How to Reduce Ankle Swelling During Pregnancy


When do feet swell during pregnancy?

Oedema affects about three-quarters of pregnant women. It can start around week 22 to week 27 of pregnancy and will likely stick around until you give birth.

What causes swollen ankles and feet during pregnancy?

During pregnancy, oedema occurs when body fluids increase to nurture both you and your baby and accumulate in your tissues as a result of increased blood flow and pressure of your growing uterus on the pelvic veins and your vena cava (the large vein on the right side of your body that returns blood from your lower limbs to your heart).

This causes you to experience this swelling — particularly swollen ankles and feet (but also your hands, as you may have noticed when you last tried to take off your rings). You might also be sporting more swelling in your feet if your weight gain has been on the faster side.

Are there risks associated with swollen ankles and feet?

Mild swelling of the ankles and feet caused by oedema is harmless and perfectly normal.

It's also just as normal not to experience noticeable swelling (one in four lucky pregnant women don't).

However, if your hands or face become puffy or if swelling persists for more than a day at a time (i.e., it doesn't improve overnight), call your midwife.

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Excessive swelling can be one sign of preeclampsia — but when it is, it's accompanied by a variety of other symptoms (such as elevated blood pressure, rapid weight gain and protein in the urine). If your blood pressure and urine are normal (they're checked at each prenatal visit), there's nothing to be concerned about.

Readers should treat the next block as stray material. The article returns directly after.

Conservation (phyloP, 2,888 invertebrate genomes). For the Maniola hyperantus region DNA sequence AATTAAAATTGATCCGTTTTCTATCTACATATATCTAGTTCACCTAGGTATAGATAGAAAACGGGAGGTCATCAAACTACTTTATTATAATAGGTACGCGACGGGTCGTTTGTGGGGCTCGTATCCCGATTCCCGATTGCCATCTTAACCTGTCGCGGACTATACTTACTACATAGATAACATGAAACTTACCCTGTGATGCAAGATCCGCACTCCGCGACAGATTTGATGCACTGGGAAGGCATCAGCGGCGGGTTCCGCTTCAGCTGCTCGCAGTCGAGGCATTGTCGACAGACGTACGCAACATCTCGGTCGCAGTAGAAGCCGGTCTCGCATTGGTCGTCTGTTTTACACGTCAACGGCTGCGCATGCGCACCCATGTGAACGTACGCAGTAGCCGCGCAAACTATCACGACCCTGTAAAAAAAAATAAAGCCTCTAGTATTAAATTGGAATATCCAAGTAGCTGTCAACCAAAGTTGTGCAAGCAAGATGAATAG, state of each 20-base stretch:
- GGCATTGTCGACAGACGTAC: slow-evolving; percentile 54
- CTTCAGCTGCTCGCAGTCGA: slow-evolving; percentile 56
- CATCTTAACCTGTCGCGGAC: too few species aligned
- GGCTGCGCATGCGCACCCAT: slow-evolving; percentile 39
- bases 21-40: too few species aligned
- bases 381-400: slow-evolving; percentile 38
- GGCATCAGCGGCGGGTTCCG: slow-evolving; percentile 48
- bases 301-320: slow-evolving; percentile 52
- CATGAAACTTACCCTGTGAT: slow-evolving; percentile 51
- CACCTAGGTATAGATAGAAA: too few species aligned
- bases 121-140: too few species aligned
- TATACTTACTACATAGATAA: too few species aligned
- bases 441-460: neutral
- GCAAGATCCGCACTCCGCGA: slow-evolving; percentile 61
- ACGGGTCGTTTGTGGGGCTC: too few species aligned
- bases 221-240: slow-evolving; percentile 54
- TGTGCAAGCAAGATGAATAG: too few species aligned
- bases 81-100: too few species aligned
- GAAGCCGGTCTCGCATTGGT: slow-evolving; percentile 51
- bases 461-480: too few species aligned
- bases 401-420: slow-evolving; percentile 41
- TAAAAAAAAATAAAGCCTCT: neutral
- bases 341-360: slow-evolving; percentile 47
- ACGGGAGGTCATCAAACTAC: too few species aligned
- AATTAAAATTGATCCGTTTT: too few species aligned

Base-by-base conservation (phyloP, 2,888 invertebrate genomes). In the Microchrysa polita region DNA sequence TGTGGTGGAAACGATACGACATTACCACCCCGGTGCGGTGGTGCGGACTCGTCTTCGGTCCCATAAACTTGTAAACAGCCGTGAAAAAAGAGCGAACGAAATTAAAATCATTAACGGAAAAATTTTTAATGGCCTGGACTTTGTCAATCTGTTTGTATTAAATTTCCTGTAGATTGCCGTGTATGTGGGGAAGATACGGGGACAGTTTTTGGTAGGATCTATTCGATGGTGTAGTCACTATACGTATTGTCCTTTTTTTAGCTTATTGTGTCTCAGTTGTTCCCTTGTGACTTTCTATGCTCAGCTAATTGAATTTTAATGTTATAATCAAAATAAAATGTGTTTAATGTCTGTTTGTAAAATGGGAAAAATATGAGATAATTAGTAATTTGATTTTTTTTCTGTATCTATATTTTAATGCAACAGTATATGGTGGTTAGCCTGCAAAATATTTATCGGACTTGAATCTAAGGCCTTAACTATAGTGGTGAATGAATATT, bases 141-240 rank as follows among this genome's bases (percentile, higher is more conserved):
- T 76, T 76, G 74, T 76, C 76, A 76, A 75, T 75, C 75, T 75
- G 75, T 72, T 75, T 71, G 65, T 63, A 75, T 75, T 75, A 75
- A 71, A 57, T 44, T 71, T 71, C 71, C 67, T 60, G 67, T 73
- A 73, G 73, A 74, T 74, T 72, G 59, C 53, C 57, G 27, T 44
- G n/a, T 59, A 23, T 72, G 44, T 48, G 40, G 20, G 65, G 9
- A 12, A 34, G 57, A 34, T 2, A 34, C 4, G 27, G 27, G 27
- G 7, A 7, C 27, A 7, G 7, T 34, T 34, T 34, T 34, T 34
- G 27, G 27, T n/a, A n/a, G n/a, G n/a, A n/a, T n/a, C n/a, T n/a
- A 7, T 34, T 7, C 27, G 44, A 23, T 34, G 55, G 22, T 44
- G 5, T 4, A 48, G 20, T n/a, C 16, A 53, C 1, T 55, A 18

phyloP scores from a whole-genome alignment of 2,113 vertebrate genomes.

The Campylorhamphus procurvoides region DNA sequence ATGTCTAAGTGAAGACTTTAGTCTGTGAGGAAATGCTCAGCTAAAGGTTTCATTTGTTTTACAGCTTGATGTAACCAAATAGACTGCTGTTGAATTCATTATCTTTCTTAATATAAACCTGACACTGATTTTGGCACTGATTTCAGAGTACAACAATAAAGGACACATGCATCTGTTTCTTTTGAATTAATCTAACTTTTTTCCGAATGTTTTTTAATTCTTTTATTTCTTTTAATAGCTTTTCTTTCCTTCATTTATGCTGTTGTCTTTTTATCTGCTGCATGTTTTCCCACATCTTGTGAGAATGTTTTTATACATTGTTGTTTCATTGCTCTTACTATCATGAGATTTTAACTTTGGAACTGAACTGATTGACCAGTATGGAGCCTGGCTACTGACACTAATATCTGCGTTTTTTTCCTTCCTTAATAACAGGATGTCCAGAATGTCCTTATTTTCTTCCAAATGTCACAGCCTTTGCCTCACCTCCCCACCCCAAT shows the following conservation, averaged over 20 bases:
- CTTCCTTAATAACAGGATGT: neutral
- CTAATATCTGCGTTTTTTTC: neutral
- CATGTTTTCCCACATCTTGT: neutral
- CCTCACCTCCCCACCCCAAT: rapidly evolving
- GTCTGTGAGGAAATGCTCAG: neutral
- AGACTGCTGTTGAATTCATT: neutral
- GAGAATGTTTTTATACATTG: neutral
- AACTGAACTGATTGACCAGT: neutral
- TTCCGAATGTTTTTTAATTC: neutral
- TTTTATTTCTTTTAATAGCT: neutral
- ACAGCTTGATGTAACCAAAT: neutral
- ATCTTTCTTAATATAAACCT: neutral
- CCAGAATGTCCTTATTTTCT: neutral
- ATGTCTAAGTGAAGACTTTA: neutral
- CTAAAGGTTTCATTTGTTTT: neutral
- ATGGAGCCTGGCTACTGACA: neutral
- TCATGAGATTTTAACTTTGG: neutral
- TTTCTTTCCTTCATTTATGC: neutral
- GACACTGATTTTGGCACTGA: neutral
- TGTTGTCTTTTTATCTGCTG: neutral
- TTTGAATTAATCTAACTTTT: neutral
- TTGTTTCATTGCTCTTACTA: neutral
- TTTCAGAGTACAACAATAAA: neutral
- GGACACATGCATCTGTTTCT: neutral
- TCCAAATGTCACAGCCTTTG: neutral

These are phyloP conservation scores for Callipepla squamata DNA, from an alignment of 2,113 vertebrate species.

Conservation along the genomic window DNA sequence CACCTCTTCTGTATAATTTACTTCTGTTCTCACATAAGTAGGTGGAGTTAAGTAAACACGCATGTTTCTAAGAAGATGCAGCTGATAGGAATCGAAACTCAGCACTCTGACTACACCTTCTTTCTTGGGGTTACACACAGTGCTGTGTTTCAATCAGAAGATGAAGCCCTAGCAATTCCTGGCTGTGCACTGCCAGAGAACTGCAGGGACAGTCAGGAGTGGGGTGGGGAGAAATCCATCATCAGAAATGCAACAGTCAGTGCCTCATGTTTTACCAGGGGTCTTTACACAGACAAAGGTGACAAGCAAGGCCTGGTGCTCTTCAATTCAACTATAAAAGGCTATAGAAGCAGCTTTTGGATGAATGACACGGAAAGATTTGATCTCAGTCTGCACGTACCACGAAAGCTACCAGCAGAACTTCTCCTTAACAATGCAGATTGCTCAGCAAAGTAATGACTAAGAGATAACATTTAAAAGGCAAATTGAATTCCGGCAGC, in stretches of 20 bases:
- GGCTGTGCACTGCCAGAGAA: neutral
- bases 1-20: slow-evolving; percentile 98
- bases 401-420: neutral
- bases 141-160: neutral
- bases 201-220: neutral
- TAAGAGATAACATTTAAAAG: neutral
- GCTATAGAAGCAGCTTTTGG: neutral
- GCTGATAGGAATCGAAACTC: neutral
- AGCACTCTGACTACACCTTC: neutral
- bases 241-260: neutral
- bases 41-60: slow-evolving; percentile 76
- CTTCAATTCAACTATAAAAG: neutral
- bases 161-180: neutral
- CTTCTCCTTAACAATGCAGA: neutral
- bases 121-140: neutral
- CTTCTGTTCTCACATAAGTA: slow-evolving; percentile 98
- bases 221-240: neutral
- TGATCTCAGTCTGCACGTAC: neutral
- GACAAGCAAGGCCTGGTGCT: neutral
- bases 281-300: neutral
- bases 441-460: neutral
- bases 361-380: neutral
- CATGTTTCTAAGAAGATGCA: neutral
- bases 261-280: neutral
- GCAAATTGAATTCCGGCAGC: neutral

Rarely, swelling in the legs could be a sign of deep vein thrombosis (DVT), a potentially life-threatening condition that occurs when a blood clot forms in a deep vein. Swelling from DVT tends to only affect one leg (usually the left leg) and might cause a feeling of heaviness or pain that gets worse when you stand up, or skin that’s red or warm to the touch. If you notice any of these signs, call your practitioner right away.

How to stop feet from swelling while pregnant:

  • Avoid long periods of standing or sitting. If you're on your feet a lot, take breaks and have a seat. If you're sitting down a lot, take a 5-minute walk at least once an hour.
  • Kick up your feet. If possible, elevate your legs when you're sitting.
  • Sleep on your side. If you don’t already, try sleeping on your side (preferably your left) — it helps keep your kidneys humming along, which helps eliminate waste and reduce swelling.
  • Move it. Do some pregnancy-appropriate exercise, such as walking (which keeps the blood flowing instead of pooling).
  • Avoid too-tight elastic-top socks or stockings. Your goal is to let blood and fluids flow as freely as possible (socks that leave an indentation mark around your leg are likely too tight).
  • Wear comfy shoes. Especially while you're out (those sexy slingbacks don't fit now, anyway). Consider orthotic shoes or inserts as well, which can make your feet feel better and can reduce leg and back pain during pregnancy too. Once you get home, switch to a pair of soft slippers.
  • Drink lots of water. It may seem counterintuitive to try to flush out fluids with fluids, but drinking 8 to 10 glasses of water a day will help rid your system of excess sodium and other waste products, minimizing swelling.
  • Don’t go crazy with the salt shaker. Limiting salt too much increases swelling — so don’t cut it out entirely. But like everything, it’s best to keep your intake in moderation and salt your food to taste.
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